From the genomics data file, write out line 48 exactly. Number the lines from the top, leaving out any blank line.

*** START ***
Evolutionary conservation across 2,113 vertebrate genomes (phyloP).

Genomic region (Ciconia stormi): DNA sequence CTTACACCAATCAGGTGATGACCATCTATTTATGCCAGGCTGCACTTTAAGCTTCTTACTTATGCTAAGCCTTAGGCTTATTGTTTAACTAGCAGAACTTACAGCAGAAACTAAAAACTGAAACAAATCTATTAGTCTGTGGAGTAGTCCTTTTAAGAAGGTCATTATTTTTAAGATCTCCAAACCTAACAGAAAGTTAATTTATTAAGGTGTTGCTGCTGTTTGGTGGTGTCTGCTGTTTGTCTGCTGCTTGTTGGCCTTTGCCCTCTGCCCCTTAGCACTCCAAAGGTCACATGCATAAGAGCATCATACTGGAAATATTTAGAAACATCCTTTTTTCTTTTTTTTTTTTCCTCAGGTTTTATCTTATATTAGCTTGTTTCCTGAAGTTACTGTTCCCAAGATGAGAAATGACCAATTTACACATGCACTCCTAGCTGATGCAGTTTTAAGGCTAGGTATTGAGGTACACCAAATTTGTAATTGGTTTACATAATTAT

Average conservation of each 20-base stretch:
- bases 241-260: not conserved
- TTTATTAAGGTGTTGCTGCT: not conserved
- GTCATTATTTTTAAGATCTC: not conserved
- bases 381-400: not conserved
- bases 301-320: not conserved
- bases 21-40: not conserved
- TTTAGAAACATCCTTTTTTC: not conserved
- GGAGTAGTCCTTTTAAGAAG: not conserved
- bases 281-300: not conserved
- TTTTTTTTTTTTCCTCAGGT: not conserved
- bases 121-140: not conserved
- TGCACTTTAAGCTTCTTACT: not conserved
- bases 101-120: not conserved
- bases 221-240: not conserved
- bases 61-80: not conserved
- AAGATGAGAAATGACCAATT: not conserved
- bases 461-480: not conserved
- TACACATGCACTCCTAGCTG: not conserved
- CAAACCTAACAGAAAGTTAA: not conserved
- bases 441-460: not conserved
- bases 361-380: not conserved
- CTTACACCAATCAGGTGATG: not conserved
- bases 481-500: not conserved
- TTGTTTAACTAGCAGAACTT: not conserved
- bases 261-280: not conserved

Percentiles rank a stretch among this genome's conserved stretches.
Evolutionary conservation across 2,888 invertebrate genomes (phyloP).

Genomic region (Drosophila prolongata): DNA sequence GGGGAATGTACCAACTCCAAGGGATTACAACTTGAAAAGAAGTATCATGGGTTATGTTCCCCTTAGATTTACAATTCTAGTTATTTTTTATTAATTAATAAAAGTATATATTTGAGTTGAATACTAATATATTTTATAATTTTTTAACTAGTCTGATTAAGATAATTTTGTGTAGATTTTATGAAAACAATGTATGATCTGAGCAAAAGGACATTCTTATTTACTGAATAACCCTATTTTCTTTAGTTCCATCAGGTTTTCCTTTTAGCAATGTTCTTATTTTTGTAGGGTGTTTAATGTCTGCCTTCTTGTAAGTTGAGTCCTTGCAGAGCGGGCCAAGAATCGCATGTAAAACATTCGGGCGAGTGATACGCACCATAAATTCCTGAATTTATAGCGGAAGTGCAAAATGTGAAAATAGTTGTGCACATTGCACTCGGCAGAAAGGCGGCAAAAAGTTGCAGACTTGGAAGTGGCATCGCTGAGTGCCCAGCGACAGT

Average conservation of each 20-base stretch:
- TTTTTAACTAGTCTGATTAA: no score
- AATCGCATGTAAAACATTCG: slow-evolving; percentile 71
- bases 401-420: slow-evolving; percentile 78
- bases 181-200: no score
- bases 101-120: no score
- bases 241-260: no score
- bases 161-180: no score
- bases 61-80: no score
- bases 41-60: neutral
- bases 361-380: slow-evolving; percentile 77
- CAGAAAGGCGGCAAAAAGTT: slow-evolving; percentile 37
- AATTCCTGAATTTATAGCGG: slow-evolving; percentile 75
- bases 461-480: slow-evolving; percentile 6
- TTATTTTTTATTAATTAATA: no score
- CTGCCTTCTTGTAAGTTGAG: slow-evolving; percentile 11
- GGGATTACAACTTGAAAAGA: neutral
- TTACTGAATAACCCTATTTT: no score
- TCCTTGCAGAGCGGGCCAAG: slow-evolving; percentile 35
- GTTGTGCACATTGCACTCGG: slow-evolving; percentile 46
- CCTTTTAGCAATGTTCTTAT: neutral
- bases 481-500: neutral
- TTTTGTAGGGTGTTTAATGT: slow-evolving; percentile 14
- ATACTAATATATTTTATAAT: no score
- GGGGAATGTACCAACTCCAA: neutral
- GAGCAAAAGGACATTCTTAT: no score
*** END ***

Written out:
- GGGATTACAACTTGAAAAGA: neutral